Meaning of @Resource annotation

First of all, to understand the point of @Resource you need to understand the Inversion of Control (IoC).

Inversion of Control is a principle in software development which goes that the control of objects should be transferred to a container or a framework.

Dependency Injection (DI) is a pattern of IoC implementation, where the control being inverted is the setting of object’s dependencies. The act of composing objects with other objects (injecting) is done by a container rather than by the objects themselves.

Using a DI framework (like Spring IoC or EJB) you’re creating your POJOs and configuring the framework (a POJO configured such way called a Bean). A Bean may have different scopes, like singleton (1 object instance per container), prototype (creates a new instance of an object per injection or explicit call) and etc.

So far, so good. What’s next? It’s time to use our beans.

@Resource is the annotation that will help to extract beans from the container.

There are several lookup options to extract beans:

  • Match by Name
  • Match by Type
  • Match by Qualifier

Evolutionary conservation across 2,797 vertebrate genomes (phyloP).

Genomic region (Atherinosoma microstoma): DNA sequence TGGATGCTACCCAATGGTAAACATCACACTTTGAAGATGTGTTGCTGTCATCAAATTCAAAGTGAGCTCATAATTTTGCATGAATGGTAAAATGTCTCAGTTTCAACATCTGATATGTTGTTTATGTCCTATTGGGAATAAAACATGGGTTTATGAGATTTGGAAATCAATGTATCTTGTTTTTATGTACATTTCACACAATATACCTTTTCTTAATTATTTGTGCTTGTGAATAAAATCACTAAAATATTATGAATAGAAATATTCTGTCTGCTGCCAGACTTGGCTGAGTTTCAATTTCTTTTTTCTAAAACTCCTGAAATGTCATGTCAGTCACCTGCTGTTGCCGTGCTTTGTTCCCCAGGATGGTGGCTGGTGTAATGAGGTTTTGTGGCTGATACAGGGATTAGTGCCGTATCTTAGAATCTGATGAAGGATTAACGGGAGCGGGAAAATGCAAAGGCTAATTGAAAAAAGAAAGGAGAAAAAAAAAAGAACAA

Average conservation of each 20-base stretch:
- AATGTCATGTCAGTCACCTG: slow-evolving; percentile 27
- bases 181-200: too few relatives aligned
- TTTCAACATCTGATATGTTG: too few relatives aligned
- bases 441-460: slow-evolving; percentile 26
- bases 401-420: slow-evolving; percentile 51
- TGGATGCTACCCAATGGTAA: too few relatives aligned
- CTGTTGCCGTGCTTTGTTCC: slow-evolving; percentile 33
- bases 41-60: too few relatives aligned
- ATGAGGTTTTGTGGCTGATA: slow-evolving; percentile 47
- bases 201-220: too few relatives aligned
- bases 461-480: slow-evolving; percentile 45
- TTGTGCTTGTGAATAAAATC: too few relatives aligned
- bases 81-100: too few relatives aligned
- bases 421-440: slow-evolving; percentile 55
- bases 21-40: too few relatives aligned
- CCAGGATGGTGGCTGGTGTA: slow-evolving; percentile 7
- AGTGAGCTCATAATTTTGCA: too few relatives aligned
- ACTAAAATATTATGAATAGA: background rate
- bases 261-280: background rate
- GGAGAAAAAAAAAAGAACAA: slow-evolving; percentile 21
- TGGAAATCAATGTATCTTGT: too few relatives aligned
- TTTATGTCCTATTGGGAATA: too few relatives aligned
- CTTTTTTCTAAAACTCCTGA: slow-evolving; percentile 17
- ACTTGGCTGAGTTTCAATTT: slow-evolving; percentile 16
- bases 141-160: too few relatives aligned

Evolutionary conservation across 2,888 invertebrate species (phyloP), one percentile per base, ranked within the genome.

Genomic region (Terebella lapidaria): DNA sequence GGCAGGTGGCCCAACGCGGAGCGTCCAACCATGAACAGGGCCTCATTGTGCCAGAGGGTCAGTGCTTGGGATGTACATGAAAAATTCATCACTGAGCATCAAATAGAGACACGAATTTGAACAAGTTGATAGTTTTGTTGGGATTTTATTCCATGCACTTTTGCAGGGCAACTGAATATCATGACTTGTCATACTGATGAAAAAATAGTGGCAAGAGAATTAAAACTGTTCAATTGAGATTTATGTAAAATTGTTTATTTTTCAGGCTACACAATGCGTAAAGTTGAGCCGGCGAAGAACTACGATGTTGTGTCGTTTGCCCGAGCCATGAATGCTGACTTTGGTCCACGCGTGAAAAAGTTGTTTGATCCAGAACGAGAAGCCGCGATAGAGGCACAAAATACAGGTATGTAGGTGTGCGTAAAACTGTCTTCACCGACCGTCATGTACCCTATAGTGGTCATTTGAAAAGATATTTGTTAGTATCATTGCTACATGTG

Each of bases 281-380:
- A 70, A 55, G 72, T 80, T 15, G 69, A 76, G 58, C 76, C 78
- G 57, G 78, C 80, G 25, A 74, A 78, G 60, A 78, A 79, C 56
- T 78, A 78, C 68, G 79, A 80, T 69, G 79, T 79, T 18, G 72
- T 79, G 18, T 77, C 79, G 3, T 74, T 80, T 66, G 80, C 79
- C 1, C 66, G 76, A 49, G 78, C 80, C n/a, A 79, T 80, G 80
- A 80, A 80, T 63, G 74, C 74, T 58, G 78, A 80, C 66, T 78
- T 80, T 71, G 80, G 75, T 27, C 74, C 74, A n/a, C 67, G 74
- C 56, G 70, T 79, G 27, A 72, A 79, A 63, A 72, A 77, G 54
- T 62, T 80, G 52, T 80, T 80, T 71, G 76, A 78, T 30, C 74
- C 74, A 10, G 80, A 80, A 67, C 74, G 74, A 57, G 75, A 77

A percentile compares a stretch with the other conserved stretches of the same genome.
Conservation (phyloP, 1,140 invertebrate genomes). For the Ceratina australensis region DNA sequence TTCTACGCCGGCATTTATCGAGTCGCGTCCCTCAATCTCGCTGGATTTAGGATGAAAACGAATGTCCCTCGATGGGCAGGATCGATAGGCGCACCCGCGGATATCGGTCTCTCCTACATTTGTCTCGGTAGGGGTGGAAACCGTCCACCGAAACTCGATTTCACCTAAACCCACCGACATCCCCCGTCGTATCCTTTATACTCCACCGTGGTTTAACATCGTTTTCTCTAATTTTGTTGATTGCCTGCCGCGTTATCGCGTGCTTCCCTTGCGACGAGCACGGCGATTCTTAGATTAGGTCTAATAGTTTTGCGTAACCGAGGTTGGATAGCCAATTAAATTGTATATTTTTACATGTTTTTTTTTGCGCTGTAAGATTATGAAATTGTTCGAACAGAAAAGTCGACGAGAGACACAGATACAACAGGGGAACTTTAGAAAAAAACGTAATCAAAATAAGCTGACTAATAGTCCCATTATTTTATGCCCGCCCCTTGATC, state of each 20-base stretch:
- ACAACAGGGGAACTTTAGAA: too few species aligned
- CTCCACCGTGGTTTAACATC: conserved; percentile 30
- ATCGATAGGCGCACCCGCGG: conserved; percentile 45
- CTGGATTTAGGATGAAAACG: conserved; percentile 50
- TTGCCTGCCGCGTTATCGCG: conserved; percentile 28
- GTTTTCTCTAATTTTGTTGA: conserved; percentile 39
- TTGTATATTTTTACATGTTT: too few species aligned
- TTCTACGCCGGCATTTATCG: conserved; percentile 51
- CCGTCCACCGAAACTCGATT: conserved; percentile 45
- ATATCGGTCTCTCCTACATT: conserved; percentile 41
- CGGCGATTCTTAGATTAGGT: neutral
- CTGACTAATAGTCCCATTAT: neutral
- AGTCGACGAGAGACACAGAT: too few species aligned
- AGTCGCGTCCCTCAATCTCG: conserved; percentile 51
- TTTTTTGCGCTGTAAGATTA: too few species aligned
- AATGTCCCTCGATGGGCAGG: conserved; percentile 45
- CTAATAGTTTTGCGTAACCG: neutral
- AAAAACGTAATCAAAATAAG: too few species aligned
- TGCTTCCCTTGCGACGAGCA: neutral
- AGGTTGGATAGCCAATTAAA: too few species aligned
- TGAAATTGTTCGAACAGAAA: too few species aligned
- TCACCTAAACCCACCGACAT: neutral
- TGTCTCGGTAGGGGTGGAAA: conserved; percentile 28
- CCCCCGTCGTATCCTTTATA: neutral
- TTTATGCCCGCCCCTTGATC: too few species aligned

Using @Resource without any parameters will trigger Match by Type lookup type.

There is an example of usage or @Resource with field injection and Spring framework with Java-based configuration and Match by Name:

public class ApplicationContext {
    // Put the bean into the spring container
    @Bean(name = "userFile")
    public File userFile() {
        File file = new File("user.txt");
        return file;

class UserService {

    // Ask the container to get the bean and 'put' it here (inject)
    @Resource(name = "userFile")
    private File userFile;


@Resource is usually used to inject data sources, singleton services, context configurations and etc.

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